I didn’t stay up all night awaiting news of the US mid-term elections but I did take a look at the results when I got up. The campaigning preceding the vote was said to be some of the most personal and abusive ever, with misogyny and racism at every turn. The man at the centre of all of this, Donald Trump, was either going to solidify his power or else it would be held in check. In fact neither happened meaning the changes this election brings are likely to be subtle at first but significant later.
The headline that Trump’s Republicans have lost control of the House of Representatives but gained seats in and still control the Senate give the impression that this was a mixed result. Whilst that may be the case it will likely lead to changes in approach from Trump. The first thing to note is that if the president wants to get legislation through Congress he now might need to reach out a bit more. He hasn’t shown much of this in the past, even with his own party but the results might hone his senses a little in this regard. US Congressmen are not as tied to their party as UK MPs are so there may be those willing to defy the president but they will also be aware that they may owe their seats to Trump in some regard. In other words he may actually find it easier to sway Republican Senators and Representatives to his way of thinking.
The powers of the president are limited on domestic matters and the US constitution results in compromise being a good tactic to actually get things done. But Trump doesn’t really seem the compromise type. It could mean that he simply attempts fewer controversial pieces of legislation, knowing that they are unlikely to make it through both houses. He will also use the State of the Union address to seek to influence Congress and potentially charm them with a policy agenda that both houses can get behind to a certain extent.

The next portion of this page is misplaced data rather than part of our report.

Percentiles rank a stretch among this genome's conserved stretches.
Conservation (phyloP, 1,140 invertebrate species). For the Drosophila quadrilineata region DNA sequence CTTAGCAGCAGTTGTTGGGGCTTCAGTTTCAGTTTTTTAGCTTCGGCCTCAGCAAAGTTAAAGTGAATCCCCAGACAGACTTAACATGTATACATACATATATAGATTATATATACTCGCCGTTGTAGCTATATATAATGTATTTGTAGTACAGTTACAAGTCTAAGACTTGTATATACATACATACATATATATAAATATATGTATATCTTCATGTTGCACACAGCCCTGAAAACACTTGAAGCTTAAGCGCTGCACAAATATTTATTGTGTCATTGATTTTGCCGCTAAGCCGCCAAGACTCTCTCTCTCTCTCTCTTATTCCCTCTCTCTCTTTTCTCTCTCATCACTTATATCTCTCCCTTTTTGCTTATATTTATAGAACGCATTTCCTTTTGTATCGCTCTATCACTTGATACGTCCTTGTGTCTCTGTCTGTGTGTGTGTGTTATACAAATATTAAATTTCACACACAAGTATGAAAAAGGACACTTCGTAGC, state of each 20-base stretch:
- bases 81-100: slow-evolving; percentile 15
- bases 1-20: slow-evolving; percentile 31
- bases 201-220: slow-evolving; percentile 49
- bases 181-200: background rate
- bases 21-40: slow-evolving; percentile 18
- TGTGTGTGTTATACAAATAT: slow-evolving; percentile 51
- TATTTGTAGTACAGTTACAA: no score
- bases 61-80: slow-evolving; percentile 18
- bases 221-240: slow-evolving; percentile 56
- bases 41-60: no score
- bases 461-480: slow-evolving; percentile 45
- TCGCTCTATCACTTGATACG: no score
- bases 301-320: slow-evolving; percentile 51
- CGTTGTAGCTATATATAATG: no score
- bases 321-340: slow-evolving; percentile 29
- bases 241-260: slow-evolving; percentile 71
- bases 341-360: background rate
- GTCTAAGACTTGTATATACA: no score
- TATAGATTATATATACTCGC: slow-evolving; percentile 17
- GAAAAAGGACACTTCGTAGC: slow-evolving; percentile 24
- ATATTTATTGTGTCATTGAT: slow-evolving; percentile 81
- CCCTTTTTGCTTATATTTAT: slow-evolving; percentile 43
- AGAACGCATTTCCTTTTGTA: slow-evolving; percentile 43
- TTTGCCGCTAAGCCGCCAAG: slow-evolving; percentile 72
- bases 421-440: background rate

There is also the use of Executive Orders, one of the powers of being Chief Executive, which give the president some leeway without having to deal too much with Congress. These have the power of law and can be overridden by legislation, the Supreme Court or a future president but stand until such time that they are overridden. We might also see a raft of new appointments to agencies of government, ensuring that Trump has as many of his people in key governmental and quasi-governmental positions. As Chief Executive Trump is responsible for ensuring that laws are enacted. Obviously laws can be enacted in various ways so having your people heading the agencies responsible for enacting the laws is a huge extra set of powers. There is also the issuing of grants or the reduction of grants. The president can give grants to individual states within the USA for them to carry out certain projects. We may see a holding of funds in certain areas and possibly new issues getting extra funding, depending on what priorities Trump thinks important.